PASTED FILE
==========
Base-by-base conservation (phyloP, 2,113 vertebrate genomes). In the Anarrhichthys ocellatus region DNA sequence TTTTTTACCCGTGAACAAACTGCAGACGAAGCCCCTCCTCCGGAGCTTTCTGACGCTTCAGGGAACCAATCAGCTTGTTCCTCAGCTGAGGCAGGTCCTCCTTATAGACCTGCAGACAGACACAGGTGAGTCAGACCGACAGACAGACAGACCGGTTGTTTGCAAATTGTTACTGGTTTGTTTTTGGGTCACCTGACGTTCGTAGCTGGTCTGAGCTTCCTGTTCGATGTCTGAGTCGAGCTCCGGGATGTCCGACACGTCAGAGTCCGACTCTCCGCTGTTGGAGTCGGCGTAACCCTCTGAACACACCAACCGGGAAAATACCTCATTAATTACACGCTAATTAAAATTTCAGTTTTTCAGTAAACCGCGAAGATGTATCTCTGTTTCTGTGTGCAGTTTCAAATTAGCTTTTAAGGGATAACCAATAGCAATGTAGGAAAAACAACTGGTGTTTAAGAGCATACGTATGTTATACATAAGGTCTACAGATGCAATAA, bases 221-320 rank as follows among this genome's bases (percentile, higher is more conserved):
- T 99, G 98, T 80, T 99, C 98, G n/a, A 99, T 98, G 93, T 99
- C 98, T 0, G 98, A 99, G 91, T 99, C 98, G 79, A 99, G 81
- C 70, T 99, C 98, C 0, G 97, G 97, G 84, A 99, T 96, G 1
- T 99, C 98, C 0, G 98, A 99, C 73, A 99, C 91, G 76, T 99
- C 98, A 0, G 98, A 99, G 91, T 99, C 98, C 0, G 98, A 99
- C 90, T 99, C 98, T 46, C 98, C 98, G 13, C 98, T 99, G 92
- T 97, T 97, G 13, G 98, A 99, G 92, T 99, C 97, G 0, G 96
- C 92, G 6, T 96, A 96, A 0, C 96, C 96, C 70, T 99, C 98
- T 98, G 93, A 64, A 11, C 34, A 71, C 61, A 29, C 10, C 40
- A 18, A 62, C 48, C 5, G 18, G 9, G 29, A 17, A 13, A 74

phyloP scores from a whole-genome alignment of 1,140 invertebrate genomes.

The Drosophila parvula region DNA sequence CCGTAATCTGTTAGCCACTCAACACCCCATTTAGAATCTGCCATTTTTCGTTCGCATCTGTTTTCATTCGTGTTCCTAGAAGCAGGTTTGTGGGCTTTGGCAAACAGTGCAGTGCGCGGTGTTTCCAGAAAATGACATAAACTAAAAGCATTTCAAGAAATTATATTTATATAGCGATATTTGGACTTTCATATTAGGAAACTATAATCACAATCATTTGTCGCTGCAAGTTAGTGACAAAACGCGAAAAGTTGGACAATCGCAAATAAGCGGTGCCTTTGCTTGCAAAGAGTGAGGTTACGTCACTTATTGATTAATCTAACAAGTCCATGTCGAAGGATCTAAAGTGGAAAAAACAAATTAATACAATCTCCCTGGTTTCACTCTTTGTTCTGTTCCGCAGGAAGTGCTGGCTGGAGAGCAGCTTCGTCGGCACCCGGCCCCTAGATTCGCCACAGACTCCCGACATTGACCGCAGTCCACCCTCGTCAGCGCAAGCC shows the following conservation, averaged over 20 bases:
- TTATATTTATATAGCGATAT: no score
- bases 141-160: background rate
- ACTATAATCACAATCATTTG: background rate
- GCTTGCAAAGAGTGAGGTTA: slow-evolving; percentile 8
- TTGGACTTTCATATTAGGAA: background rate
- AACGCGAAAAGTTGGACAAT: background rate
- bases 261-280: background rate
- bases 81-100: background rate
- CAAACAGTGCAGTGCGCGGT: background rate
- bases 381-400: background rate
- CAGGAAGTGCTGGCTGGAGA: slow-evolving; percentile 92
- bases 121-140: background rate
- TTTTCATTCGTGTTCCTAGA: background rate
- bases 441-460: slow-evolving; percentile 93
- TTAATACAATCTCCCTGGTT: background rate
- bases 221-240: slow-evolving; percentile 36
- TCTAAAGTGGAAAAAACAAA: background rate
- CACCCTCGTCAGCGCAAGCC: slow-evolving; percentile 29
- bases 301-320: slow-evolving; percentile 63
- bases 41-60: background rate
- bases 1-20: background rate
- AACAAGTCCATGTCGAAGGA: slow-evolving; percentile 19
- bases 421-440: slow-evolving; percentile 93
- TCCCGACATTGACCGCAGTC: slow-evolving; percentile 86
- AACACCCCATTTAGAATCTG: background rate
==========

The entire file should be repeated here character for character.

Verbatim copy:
Base-by-base conservation (phyloP, 2,113 vertebrate genomes). In the Anarrhichthys ocellatus region DNA sequence TTTTTTACCCGTGAACAAACTGCAGACGAAGCCCCTCCTCCGGAGCTTTCTGACGCTTCAGGGAACCAATCAGCTTGTTCCTCAGCTGAGGCAGGTCCTCCTTATAGACCTGCAGACAGACACAGGTGAGTCAGACCGACAGACAGACAGACCGGTTGTTTGCAAATTGTTACTGGTTTGTTTTTGGGTCACCTGACGTTCGTAGCTGGTCTGAGCTTCCTGTTCGATGTCTGAGTCGAGCTCCGGGATGTCCGACACGTCAGAGTCCGACTCTCCGCTGTTGGAGTCGGCGTAACCCTCTGAACACACCAACCGGGAAAATACCTCATTAATTACACGCTAATTAAAATTTCAGTTTTTCAGTAAACCGCGAAGATGTATCTCTGTTTCTGTGTGCAGTTTCAAATTAGCTTTTAAGGGATAACCAATAGCAATGTAGGAAAAACAACTGGTGTTTAAGAGCATACGTATGTTATACATAAGGTCTACAGATGCAATAA, bases 221-320 rank as follows among this genome's bases (percentile, higher is more conserved):
- T 99, G 98, T 80, T 99, C 98, G n/a, A 99, T 98, G 93, T 99
- C 98, T 0, G 98, A 99, G 91, T 99, C 98, G 79, A 99, G 81
- C 70, T 99, C 98, C 0, G 97, G 97, G 84, A 99, T 96, G 1
- T 99, C 98, C 0, G 98, A 99, C 73, A 99, C 91, G 76, T 99
- C 98, A 0, G 98, A 99, G 91, T 99, C 98, C 0, G 98, A 99
- C 90, T 99, C 98, T 46, C 98, C 98, G 13, C 98, T 99, G 92
- T 97, T 97, G 13, G 98, A 99, G 92, T 99, C 97, G 0, G 96
- C 92, G 6, T 96, A 96, A 0, C 96, C 96, C 70, T 99, C 98
- T 98, G 93, A 64, A 11, C 34, A 71, C 61, A 29, C 10, C 40
- A 18, A 62, C 48, C 5, G 18, G 9, G 29, A 17, A 13, A 74

phyloP scores from a whole-genome alignment of 1,140 invertebrate genomes.

The Drosophila parvula region DNA sequence CCGTAATCTGTTAGCCACTCAACACCCCATTTAGAATCTGCCATTTTTCGTTCGCATCTGTTTTCATTCGTGTTCCTAGAAGCAGGTTTGTGGGCTTTGGCAAACAGTGCAGTGCGCGGTGTTTCCAGAAAATGACATAAACTAAAAGCATTTCAAGAAATTATATTTATATAGCGATATTTGGACTTTCATATTAGGAAACTATAATCACAATCATTTGTCGCTGCAAGTTAGTGACAAAACGCGAAAAGTTGGACAATCGCAAATAAGCGGTGCCTTTGCTTGCAAAGAGTGAGGTTACGTCACTTATTGATTAATCTAACAAGTCCATGTCGAAGGATCTAAAGTGGAAAAAACAAATTAATACAATCTCCCTGGTTTCACTCTTTGTTCTGTTCCGCAGGAAGTGCTGGCTGGAGAGCAGCTTCGTCGGCACCCGGCCCCTAGATTCGCCACAGACTCCCGACATTGACCGCAGTCCACCCTCGTCAGCGCAAGCC shows the following conservation, averaged over 20 bases:
- TTATATTTATATAGCGATAT: no score
- bases 141-160: background rate
- ACTATAATCACAATCATTTG: background rate
- GCTTGCAAAGAGTGAGGTTA: slow-evolving; percentile 8
- TTGGACTTTCATATTAGGAA: background rate
- AACGCGAAAAGTTGGACAAT: background rate
- bases 261-280: background rate
- bases 81-100: background rate
- CAAACAGTGCAGTGCGCGGT: background rate
- bases 381-400: background rate
- CAGGAAGTGCTGGCTGGAGA: slow-evolving; percentile 92
- bases 121-140: background rate
- TTTTCATTCGTGTTCCTAGA: background rate
- bases 441-460: slow-evolving; percentile 93
- TTAATACAATCTCCCTGGTT: background rate
- bases 221-240: slow-evolving; percentile 36
- TCTAAAGTGGAAAAAACAAA: background rate
- CACCCTCGTCAGCGCAAGCC: slow-evolving; percentile 29
- bases 301-320: slow-evolving; percentile 63
- bases 41-60: background rate
- bases 1-20: background rate
- AACAAGTCCATGTCGAAGGA: slow-evolving; percentile 19
- bases 421-440: slow-evolving; percentile 93
- TCCCGACATTGACCGCAGTC: slow-evolving; percentile 86
- AACACCCCATTTAGAATCTG: background rate